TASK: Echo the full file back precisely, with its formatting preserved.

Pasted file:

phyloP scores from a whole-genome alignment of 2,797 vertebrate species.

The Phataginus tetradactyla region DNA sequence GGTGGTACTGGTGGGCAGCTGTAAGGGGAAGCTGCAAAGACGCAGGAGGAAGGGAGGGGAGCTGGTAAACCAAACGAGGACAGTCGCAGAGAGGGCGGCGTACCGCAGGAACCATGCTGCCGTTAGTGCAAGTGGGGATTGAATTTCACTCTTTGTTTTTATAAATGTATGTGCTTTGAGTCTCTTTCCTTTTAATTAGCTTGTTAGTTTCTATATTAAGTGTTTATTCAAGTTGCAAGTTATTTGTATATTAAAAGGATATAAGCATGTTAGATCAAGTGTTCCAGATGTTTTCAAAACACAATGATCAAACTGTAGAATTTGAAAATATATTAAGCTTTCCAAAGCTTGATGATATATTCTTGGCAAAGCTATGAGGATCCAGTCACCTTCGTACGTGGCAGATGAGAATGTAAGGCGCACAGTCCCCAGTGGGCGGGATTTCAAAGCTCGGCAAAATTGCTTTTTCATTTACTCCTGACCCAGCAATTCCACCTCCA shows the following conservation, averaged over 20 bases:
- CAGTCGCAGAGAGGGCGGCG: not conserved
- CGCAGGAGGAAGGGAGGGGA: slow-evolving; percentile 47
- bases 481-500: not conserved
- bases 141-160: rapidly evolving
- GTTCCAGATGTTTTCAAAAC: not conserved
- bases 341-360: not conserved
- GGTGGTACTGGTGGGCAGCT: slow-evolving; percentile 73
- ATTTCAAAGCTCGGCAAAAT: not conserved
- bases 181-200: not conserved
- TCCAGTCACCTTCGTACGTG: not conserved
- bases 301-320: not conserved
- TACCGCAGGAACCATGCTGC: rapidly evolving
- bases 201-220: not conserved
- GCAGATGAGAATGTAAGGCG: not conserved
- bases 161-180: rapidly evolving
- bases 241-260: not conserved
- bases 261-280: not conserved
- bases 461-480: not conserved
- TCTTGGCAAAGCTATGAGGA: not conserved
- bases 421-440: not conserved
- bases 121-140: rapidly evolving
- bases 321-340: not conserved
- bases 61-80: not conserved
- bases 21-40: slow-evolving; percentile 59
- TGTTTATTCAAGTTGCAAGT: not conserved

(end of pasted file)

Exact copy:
phyloP scores from a whole-genome alignment of 2,797 vertebrate species.

The Phataginus tetradactyla region DNA sequence GGTGGTACTGGTGGGCAGCTGTAAGGGGAAGCTGCAAAGACGCAGGAGGAAGGGAGGGGAGCTGGTAAACCAAACGAGGACAGTCGCAGAGAGGGCGGCGTACCGCAGGAACCATGCTGCCGTTAGTGCAAGTGGGGATTGAATTTCACTCTTTGTTTTTATAAATGTATGTGCTTTGAGTCTCTTTCCTTTTAATTAGCTTGTTAGTTTCTATATTAAGTGTTTATTCAAGTTGCAAGTTATTTGTATATTAAAAGGATATAAGCATGTTAGATCAAGTGTTCCAGATGTTTTCAAAACACAATGATCAAACTGTAGAATTTGAAAATATATTAAGCTTTCCAAAGCTTGATGATATATTCTTGGCAAAGCTATGAGGATCCAGTCACCTTCGTACGTGGCAGATGAGAATGTAAGGCGCACAGTCCCCAGTGGGCGGGATTTCAAAGCTCGGCAAAATTGCTTTTTCATTTACTCCTGACCCAGCAATTCCACCTCCA shows the following conservation, averaged over 20 bases:
- CAGTCGCAGAGAGGGCGGCG: not conserved
- CGCAGGAGGAAGGGAGGGGA: slow-evolving; percentile 47
- bases 481-500: not conserved
- bases 141-160: rapidly evolving
- GTTCCAGATGTTTTCAAAAC: not conserved
- bases 341-360: not conserved
- GGTGGTACTGGTGGGCAGCT: slow-evolving; percentile 73
- ATTTCAAAGCTCGGCAAAAT: not conserved
- bases 181-200: not conserved
- TCCAGTCACCTTCGTACGTG: not conserved
- bases 301-320: not conserved
- TACCGCAGGAACCATGCTGC: rapidly evolving
- bases 201-220: not conserved
- GCAGATGAGAATGTAAGGCG: not conserved
- bases 161-180: rapidly evolving
- bases 241-260: not conserved
- bases 261-280: not conserved
- bases 461-480: not conserved
- TCTTGGCAAAGCTATGAGGA: not conserved
- bases 421-440: not conserved
- bases 121-140: rapidly evolving
- bases 321-340: not conserved
- bases 61-80: not conserved
- bases 21-40: slow-evolving; percentile 59
- TGTTTATTCAAGTTGCAAGT: not conserved